Sunday, 24 July 2016

Ipswich Town – A season preview (part one)

The 2015/16 season was a largely frustrating one for fans of Ipswich Town. Dull football, a poor home record and a spate of late goals conceded meant that, despite finishing in their 2nd best league position since 2005, many left Portman Road craving more. So, as Town enter their 15th season at Championship level, where can they look to improve?

Playing style

This is probably the biggest concern amongst Ipswich fans at the moment. Mick McCarthy’s side, for all of the positives (and it is important to acknowledge the positives, McCarthy has done a largely exceptional job) can be truly terrible to watch at times. To his credit, he has addressed these claims this summer, commenting after the 1-0 win at Colchester:

I think [the Ipswich fans at Colchester] have seen us play some decent football, trying to develop it a bit better, because at the end of last season, it was annoying me a bit – I wasn’t enjoying it”

The stats don’t make for particularly good reading – Ipswich had the second worst pass completion rate in the league in 2015/16 (63.9%), hit more long balls than any other team in the league, and only scored more than two goals on three occasions (all against bottom four sides). This lack of entertaining football is especially grating for Ipswich fans as we’ve seen that this side (and it is a mostly unchanged XI) were capable of some excellent football at times (memories of when we briefly topped the table in December 2014 with great displays v Middlesbrough and at Brentford come to mind).

McCarthy trialled a more expansive style at the start of 2015/16 season – and in fact the performance at Brentford on the opening day was probably as good as it got all year, but his patience was stretched too far after we fell apart defensively in losing 5-1 against a distinctly average Reading side. The feeling is always there that McCarthy is always at pains to dismiss criticism of his tactics, but it has never been as obvious as it was post-Reading that when things aren’t going well, a pragmatic and direct style is the go-to mechanism for the manager.

Right back position

One feature of McCarthy’s Ipswich side is his captain, Luke Chambers. He has played at right back in the vast majority of games in the last few seasons, having replaced Carlos Edwards in that position (as well as taking the armband) in the summer of 2014. He has to be commended for his attitude and willingness in performing at right back since then – he had spent most of his career (and indeed a relatively successful first season with Ipswich) at centre half. Whilst there is plenty to like about Chambers, there is a case to be made for him being a big part of our stylistic problems.
Below is a comparison with successful right backs in the Championship last season (for reference, a score between 10 and 20 is considered average by Squawka

In the 2015/16 season, Luke Chambers gave the ball away more than any other Championship outfield player (he isn’t alone in that regard, our left back Jonas Knudsen was 2nd on that list), losing the ball through passing inaccuracy 325 more times than any other Championship right back. The expected benefit of moving a central defender to full back is that he will add defensive solidity, when in fact this doesn’t appear to be the case. Chambers is the 15th best right back in the league in terms of successful tackles, and 11th in terms of interceptions.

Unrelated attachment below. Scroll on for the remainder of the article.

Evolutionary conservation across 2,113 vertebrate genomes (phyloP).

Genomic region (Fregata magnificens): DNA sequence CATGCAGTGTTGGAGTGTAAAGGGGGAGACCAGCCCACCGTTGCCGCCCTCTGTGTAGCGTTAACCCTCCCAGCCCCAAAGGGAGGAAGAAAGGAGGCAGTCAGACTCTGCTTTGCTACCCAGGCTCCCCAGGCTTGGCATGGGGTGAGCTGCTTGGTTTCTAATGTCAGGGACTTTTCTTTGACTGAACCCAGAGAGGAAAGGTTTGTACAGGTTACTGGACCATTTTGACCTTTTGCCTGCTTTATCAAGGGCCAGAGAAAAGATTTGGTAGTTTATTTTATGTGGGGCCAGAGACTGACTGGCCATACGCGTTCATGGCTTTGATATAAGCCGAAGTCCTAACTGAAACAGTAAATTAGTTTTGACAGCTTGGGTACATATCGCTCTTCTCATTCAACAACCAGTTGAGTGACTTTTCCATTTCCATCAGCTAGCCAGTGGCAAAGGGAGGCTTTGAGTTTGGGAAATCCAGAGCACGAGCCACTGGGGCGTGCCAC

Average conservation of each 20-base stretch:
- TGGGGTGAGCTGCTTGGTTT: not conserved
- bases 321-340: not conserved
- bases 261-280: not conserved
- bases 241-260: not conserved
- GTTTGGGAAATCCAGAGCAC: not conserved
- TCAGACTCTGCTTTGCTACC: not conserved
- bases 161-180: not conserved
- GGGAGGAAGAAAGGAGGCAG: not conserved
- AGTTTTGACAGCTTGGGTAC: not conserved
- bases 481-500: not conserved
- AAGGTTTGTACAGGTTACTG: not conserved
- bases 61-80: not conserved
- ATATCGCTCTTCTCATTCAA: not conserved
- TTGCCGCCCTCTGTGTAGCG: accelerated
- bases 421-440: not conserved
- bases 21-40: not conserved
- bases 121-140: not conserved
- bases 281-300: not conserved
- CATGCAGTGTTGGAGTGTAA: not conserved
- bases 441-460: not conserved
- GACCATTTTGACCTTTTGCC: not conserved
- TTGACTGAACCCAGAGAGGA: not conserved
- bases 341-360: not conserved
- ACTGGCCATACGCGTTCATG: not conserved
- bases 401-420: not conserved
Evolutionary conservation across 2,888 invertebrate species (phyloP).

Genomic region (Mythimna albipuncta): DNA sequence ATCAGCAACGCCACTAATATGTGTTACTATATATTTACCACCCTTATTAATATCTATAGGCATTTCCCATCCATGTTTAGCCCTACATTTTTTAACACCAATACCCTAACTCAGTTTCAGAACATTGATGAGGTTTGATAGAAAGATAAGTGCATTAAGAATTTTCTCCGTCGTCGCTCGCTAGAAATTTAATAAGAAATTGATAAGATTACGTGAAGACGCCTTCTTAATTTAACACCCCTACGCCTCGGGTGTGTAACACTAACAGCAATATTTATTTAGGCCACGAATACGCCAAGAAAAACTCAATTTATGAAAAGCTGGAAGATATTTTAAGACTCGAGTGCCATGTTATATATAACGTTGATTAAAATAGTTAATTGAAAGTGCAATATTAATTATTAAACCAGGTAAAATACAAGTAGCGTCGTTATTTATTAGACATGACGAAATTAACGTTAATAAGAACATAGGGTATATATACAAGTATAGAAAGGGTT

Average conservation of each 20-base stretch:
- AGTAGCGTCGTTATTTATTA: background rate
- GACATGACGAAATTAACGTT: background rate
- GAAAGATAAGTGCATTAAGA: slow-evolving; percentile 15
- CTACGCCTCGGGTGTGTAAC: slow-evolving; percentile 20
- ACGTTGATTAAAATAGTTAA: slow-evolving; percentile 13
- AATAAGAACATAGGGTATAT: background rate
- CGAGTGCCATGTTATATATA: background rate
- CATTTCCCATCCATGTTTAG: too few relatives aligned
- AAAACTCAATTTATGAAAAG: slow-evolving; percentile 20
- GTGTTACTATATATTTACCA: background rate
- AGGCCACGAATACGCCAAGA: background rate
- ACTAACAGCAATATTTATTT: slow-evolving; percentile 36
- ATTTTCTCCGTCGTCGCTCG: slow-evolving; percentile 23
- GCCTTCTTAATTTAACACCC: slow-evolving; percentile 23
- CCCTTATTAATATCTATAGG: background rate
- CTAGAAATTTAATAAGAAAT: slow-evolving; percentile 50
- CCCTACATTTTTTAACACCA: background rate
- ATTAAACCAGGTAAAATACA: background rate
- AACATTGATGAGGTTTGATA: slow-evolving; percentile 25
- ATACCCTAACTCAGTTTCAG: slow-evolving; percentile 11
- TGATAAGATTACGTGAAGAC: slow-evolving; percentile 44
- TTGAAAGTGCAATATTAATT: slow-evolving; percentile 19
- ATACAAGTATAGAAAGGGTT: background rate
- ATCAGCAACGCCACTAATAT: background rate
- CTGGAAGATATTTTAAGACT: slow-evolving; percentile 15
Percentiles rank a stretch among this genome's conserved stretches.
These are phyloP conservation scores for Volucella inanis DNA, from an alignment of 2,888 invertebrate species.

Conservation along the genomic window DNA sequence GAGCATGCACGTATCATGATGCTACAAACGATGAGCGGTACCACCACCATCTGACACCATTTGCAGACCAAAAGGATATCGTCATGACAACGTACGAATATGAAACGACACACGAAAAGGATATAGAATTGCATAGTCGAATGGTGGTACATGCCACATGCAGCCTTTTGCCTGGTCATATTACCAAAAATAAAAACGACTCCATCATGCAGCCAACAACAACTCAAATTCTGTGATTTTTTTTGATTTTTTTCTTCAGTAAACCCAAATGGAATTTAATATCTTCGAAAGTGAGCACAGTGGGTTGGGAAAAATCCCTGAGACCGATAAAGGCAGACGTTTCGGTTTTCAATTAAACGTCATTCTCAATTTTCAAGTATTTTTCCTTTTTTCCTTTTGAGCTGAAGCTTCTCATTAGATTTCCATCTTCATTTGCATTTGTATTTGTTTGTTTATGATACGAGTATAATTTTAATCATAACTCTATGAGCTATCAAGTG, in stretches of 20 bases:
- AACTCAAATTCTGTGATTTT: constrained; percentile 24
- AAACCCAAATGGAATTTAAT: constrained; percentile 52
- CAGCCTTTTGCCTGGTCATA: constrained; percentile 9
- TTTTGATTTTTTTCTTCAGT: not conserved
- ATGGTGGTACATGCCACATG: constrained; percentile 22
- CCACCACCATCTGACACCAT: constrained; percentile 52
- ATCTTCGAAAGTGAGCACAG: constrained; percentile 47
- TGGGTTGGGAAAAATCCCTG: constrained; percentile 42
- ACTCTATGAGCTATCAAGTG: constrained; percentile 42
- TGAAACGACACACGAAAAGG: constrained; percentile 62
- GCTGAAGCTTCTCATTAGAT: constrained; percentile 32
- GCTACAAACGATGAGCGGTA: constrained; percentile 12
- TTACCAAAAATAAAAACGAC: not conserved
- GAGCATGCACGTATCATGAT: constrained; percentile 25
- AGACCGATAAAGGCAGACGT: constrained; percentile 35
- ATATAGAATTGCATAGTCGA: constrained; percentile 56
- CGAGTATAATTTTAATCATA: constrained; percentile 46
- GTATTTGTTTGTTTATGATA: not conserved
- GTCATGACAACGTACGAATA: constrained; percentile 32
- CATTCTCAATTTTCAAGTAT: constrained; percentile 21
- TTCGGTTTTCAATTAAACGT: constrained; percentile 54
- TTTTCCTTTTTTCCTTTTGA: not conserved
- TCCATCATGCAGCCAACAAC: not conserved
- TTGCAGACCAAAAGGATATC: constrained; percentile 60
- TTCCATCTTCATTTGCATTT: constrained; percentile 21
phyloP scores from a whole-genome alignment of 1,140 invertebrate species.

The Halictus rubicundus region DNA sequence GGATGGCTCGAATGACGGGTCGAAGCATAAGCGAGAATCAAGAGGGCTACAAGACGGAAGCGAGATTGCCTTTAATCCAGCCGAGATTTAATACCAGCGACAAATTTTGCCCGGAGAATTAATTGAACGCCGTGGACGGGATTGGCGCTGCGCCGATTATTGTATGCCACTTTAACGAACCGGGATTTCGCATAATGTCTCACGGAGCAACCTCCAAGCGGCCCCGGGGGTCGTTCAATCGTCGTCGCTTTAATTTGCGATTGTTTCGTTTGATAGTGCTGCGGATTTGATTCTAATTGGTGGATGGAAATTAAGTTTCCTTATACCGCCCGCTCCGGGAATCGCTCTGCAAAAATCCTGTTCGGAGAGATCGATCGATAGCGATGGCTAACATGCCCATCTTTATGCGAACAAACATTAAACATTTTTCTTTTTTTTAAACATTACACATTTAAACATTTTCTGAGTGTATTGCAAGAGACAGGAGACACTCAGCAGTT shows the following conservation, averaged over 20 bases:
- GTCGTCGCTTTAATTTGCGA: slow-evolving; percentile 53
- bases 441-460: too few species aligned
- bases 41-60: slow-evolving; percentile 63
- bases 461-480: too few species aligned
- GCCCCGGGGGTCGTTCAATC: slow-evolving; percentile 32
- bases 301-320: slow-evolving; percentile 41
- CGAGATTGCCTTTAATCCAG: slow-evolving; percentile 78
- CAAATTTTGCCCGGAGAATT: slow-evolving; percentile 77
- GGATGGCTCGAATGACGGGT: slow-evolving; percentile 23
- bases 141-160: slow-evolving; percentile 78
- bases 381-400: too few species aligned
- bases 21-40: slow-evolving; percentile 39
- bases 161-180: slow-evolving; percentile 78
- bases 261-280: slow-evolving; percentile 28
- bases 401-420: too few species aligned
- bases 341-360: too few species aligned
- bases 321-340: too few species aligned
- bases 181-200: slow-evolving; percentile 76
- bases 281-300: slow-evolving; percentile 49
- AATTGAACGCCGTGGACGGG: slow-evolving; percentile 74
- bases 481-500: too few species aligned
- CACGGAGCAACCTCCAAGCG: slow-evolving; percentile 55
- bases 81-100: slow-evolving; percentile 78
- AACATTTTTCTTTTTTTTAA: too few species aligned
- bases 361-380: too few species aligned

More and more in recent years the full backs have grown into hugely important players in football, their style going a long way to defining a team’s approach in a game. Whilst Knudsen was statistically as bad (if not worse) than Chambers in 2015/16, he receives some benefit of the doubt for being new to the league and showing flashes of capability as a left back. The worry with Chambers is that he looks a long way away from being a regularly effective full back in this division, especially as a lot of the time he is the focal point of our transitional play (42% of our attacks in 2015/16 were down the right-hand side).

The midfield

At current, the most stacked area in our squad is central midfield. We currently have eight in our first team squad (Cole Skuse, Luke Hyam, Jonathan Douglas, Kevin Bru, Giles Coke, Andre Dozzell, Teddy Bishop and Adam McDonnell). The balance of these players isn’t particularly impressive however; of those players only the youngsters Bishop and Dozzell look confident carrying the ball and playing in an attacking role. This lack of drive and flair in the midfield was especially missing last season with Bishop injured, Dozzell untested and the chief creative force in the side, forward David McGoldrick, also unavailable. It seems obvious that at least one of Bishop or Dozzell should start most games, which means we have an abundance of central midfielders for either one or two positions. This surplus of midfield shuttlers seems especially extravagant when we don’t have a winger in the squad who has played a league game for the club.

Whatever formation and personnel we do end up with this season, it is imperative that our central midfielders retain and re-use possession much more effectively. Some of the blame attributed to our wasteful full-backs above has to go the way of our midfield, with their reluctance to take the ball off the back four or goalkeeper.

The feeling during the whole of McCarthy’s reign is that the midfield has been a work in progress, back to the days of Guiraine N’Daw and Hyam giving us much needed stability in his first season when we were battling against relegation, through the introduction of Jonny Williams (and later Bishop) to give us a different outlet. Whilst our side is never going to dominate games with 70% or 80% possession, hopefully an easier-on-the-eye style is possible this season.

In the next part of the blog I’ll be discussing positives, resolutions and potential playing styles and transfers.